An Focal’s First Take Club #7 – The Godfather Part 3

By James Roulston Mooney Nov 21, 2019

“Just when I thought I was out, they pull me back in!”

Francis Ford Coppola’s ‘The Godfather: Part III’ is seen by many as the most disappointing of all time.

With my recent Godfather binge, I was worried about this film, as I knew of the widespread disappointment felt among fans of the previous two films, deemed by the masses to be some of the best cinematic works in history.

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Al Pacino, starting to approaching the “screaming” stage of his career that peaks with Heat.

Due to me expecting disappointment, I wasn’t disappointed, but that doesn’t mean it was good.

‘The Godfather: Part III’ revolves around Michael Corleone (Al Pacino) finishing up the family businesses transition to legitimacy. However, when his nephew (Andy García) involves him in a personal problem, Michael gets pulled back into the world of crime one more time.

What follows is an overstretched film that cannot compare to the brilliance of Part II, let alone the masterpiece that is the original.

Pacino does his best to keep the film afloat, along with some noticeable faces playing their characters well, but one terrible acting performance from Sofia Coppola destroys any chances of salvation for the movie.

Her infamous character, Mary Corleone, is up there as one of the most annoying characters in the history of film.

Her wooden delivery of each line seeps any drop of emotion out of each line, not that the writing is something to praise either.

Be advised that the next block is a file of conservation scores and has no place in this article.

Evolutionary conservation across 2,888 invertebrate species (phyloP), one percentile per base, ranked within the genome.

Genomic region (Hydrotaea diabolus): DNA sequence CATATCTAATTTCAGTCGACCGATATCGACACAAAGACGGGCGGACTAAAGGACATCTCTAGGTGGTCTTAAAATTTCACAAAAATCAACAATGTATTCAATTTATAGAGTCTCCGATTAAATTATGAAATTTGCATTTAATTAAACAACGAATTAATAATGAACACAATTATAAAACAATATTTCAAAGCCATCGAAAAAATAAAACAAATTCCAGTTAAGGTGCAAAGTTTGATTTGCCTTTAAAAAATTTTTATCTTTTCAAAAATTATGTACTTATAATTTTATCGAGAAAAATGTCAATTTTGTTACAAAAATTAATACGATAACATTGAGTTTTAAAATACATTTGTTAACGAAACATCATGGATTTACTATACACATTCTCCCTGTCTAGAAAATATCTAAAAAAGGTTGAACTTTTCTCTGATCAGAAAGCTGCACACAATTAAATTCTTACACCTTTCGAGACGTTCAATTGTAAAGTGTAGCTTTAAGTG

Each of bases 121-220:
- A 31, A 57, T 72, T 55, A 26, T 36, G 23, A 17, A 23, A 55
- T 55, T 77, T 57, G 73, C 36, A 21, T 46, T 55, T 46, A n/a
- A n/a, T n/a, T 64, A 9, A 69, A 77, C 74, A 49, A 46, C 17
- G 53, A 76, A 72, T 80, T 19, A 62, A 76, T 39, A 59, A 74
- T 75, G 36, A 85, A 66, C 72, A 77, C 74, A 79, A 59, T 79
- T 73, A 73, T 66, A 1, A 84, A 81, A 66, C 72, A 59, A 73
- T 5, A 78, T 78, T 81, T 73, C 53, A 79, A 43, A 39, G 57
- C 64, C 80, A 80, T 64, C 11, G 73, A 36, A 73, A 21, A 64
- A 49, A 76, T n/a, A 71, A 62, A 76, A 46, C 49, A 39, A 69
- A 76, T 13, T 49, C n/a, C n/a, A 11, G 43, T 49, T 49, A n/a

Incidentally, Winona Ryder was cast in the role of Mary but had to drop out due to illness, so Sofia Coppola was drafted in last minute, to comical results.

The relationship between Mary and Michael’s nephew, Vincent, is the most cringe-inducing parts of the film story.

Not only does it make you cringe due to the incestuous nature of the relationship, the writing for the sub-plot is awful and leads to more cringe-inducing moments.

Sofia Coppola’s terrible delivery can lead to bouts of laughter and the ridiculous nature of the relationship, can cause further laughter.

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The subpar writing came as a huge shock, seeing as Puzo and Coppola combined so well to write the first two films.

It wasn’t horrible, excluding the cringy love story, but it was nowhere near the quality of the writing in the first two.

Having Joey Zasa’s murder occur halfway through in the 162 minute film leaves a lot of time in the film feeling very unnecessary.

After this moment, a lot of scenes would tend to drag, with the pace being too slow for me to be able to keep my interest in the plot.

By the end of the film, I wasn’t in any way invested and was waiting for the credits to roll.

Then, another writing mishap occurred – the ending.

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At the end, we expect Michael to be killed, completing his arc. In a subversion of our expectations, the assassin that has been chasing Michael for the full third act shoots at him, only wounding him but killing Mary.

This moment was intended to tug at our heartstrings but we feel nothing. Mary was not written or played well enough to warrant an attachment from an audience and so we feel nothing, feeling perhaps slight sadness when we see Michael breaking down.

Michael should have died in that scene, however, not Mary, who shouldn’t have been written into such an important role.

Instead, the next scene shows us an old Michael collapsing, alone in his final moments. Coppola and Puzo could have kept the aspect of Michael’s loneliness in if they killed him off at the opera house, but they elected to award what was supposed to be the most emotional scene in the film to the most emotionless character.

What a shame.

To say the film is a bad one is a bit much but it is a bad Godfather film. It’s an average, watchable movie on its own but when put up against the other Godfather films, it doesn’t even come close to warranting a comparison.



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